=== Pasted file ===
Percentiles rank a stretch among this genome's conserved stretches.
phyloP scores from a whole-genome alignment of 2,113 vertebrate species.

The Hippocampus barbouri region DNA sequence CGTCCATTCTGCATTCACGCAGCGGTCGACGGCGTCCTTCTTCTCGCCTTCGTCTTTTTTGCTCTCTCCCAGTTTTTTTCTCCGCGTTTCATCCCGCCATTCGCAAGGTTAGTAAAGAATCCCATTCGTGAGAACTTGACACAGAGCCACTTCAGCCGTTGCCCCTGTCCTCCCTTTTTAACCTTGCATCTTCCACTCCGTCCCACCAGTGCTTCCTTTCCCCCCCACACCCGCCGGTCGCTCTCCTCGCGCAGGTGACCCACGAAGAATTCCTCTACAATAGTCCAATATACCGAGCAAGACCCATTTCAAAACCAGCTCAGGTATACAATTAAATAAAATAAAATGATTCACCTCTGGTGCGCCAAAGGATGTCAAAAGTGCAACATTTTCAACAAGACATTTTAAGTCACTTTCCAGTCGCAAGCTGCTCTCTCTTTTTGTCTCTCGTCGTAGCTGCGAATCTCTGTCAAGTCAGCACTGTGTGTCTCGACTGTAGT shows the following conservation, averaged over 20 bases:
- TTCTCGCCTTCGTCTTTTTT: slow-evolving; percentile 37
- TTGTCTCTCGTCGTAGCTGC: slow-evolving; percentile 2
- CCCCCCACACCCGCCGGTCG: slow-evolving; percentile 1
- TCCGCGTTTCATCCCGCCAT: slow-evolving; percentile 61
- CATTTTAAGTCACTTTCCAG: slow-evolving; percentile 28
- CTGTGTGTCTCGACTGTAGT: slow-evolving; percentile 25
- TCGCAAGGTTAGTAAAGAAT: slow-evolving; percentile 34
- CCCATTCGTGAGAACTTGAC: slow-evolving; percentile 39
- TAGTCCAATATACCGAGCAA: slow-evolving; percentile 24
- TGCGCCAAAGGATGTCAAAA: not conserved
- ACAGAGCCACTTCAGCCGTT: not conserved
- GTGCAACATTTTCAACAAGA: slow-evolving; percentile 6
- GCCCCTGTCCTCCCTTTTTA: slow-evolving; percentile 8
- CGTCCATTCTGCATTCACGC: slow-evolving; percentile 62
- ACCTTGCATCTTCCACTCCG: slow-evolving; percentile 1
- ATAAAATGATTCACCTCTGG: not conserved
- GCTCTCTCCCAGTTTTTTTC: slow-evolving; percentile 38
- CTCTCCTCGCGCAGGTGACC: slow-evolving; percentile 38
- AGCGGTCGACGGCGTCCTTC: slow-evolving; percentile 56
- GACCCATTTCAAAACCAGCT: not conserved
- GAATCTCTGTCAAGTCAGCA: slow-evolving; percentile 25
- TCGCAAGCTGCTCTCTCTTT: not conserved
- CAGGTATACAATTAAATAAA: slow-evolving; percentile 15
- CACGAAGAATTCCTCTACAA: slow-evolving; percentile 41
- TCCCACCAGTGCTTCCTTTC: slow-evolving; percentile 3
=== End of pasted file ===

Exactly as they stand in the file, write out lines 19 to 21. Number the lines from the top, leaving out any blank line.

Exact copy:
- ATAAAATGATTCACCTCTGG: not conserved
- GCTCTCTCCCAGTTTTTTTC: slow-evolving; percentile 38
- CTCTCCTCGCGCAGGTGACC: slow-evolving; percentile 38